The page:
Two main problems still face the Schengen construction - a clause in the treaty of 14 June 1985 allows member states to temporarily reintroduce border controls. In addition, the process of expanding the Schengen area requires a unanimous vote by all member states.
These issues will also be the subject of discussion at the conference "Enlargement of Schengen: Bulgaria's Key Role in the Field of Border Security" on November 7. A Bulgarian delegation, led by Emil Radev, MEP from the European People's Party (EPP), will also take part in the event.
The migrant flow through Bulgaria is negligible compared to the existing routes through Greece and Italy.
According to the European Border and Coast Guard Agency Frontex, migration through Bulgaria and Romania does not pose a great risk to the continent.
At the same time, Europe witnessed dozens of tragedies in the Mediterranean and the maritime zones of Schengen members Greece and Italy.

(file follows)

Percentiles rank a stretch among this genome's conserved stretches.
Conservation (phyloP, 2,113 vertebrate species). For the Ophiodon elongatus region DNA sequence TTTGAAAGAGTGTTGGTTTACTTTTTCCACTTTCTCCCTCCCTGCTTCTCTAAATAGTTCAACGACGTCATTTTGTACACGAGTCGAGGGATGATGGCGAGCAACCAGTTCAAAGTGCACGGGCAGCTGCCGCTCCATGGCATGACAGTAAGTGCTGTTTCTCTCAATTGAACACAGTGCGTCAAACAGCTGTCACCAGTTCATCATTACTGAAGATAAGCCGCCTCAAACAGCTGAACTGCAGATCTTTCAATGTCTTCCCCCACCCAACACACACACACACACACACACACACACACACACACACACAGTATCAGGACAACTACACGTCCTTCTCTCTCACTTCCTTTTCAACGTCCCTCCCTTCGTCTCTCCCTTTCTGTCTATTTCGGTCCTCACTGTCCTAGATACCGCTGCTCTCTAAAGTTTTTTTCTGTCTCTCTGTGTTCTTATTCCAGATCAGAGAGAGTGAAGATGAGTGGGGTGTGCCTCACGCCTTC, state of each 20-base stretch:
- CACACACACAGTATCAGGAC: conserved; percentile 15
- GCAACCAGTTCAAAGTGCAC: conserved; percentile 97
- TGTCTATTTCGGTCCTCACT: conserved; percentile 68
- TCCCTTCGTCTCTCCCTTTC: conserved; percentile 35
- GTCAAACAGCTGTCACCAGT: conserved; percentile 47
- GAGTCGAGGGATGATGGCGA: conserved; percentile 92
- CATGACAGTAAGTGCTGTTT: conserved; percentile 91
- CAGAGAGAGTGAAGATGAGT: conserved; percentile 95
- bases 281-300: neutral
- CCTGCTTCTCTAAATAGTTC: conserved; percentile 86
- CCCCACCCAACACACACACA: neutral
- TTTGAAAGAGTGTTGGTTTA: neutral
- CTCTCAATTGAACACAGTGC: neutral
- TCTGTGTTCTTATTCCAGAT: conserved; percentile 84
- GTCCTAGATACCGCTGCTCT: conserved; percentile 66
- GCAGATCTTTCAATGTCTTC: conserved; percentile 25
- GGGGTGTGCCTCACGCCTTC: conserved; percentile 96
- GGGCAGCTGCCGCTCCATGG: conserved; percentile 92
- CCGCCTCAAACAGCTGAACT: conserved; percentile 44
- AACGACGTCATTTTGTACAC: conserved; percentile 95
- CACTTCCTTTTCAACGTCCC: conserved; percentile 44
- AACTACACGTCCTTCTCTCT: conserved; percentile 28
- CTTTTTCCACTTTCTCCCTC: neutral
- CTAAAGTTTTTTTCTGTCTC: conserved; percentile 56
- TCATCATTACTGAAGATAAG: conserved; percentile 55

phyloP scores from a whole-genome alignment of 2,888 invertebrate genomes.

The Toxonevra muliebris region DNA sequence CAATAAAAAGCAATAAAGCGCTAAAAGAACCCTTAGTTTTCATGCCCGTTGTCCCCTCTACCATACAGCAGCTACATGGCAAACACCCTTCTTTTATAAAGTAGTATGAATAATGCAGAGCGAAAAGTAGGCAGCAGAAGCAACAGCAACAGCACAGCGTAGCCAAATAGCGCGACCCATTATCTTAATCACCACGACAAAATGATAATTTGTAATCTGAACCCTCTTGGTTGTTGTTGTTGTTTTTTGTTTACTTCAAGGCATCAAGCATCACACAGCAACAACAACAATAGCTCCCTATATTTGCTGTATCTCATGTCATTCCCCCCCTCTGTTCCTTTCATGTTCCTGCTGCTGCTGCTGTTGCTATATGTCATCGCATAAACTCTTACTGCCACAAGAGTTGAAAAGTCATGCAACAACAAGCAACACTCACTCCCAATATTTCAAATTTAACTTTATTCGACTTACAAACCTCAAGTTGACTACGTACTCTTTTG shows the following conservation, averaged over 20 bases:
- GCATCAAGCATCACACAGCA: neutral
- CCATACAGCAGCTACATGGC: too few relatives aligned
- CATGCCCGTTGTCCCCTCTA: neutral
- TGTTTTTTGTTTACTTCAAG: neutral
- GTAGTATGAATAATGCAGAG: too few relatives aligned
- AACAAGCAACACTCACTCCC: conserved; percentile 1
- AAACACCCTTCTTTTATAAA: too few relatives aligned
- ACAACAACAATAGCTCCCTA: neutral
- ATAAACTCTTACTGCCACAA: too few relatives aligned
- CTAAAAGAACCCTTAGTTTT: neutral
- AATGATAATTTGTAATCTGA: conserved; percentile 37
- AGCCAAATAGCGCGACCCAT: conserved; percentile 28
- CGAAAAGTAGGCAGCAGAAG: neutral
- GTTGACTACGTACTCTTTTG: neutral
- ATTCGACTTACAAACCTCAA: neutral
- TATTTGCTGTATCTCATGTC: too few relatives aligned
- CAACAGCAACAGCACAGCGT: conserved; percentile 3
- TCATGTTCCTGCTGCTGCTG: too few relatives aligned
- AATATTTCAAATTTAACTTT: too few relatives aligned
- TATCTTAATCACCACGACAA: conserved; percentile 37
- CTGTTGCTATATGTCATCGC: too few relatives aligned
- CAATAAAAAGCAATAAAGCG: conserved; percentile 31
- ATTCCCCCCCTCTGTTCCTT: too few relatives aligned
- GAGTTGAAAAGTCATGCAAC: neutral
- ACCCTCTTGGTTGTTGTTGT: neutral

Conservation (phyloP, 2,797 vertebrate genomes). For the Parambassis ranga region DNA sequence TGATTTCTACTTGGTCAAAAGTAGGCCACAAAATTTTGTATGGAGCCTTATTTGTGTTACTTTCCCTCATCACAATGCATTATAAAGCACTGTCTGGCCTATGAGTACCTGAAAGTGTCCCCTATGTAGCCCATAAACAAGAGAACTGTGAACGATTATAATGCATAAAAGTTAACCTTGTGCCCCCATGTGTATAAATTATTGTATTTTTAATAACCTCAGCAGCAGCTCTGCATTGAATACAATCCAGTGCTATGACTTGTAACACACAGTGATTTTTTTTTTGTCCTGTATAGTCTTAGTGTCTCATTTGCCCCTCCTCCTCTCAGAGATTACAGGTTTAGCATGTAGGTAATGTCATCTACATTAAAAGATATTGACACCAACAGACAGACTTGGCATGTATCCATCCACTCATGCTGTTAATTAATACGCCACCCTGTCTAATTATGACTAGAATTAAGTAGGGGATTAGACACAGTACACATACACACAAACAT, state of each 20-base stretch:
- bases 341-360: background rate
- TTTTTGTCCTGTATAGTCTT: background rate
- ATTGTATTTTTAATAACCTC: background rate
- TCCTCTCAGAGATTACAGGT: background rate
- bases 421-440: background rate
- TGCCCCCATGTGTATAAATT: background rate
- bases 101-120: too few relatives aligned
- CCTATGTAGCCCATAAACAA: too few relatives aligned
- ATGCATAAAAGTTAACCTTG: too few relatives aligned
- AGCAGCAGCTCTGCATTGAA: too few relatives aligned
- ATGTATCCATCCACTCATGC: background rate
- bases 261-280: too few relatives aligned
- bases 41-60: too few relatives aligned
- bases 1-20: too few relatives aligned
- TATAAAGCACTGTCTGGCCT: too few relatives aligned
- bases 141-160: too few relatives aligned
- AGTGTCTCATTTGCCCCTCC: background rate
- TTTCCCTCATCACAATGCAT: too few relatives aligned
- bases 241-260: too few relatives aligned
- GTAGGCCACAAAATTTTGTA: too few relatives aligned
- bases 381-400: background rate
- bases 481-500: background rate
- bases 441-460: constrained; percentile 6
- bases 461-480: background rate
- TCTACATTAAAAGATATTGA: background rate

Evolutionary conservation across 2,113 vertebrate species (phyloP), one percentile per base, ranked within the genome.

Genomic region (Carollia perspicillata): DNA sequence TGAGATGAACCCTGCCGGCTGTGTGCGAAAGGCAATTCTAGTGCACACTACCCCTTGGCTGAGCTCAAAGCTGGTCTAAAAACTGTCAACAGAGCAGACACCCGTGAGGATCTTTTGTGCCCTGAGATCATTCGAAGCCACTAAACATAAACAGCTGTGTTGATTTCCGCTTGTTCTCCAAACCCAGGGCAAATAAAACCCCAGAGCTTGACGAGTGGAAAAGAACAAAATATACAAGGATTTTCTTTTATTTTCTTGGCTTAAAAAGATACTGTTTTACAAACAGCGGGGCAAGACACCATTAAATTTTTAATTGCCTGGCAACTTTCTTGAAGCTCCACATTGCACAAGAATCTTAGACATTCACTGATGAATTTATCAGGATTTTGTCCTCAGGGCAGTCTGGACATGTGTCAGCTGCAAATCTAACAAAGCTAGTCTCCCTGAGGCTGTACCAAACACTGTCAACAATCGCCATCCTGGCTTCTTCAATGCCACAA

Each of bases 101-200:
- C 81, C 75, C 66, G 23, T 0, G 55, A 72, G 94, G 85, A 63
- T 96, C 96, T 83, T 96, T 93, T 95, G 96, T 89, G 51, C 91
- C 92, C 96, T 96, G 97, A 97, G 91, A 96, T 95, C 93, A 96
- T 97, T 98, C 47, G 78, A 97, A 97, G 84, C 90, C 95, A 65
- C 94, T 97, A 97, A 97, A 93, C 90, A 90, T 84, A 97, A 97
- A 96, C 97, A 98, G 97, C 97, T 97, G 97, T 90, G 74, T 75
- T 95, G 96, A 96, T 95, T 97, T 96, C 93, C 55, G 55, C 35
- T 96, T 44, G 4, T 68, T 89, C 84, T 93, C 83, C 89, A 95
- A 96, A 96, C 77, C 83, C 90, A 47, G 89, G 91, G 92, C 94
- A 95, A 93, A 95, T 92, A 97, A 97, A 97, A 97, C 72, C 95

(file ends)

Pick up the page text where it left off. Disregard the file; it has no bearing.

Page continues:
Hundreds of migrants trying to cross the route through Greece to Central Europe have lost their lives. In some cases, this was due to the actions or inaction of the Coast Guard and authorities.
At the same time, the southern Italian island of Lampedusa has become a deadly symbol of poor border protection and the plight of migrants.
Despite the political messages, the efforts of Bulgaria, as well as the clearly expressed position of high-ranking politicians from the EU, there is no clear way out of the situation. Bulgaria is handling the migration pressure very well, but still has to suffer huge losses due to the two-state veto. Why?
Policy decision for internal use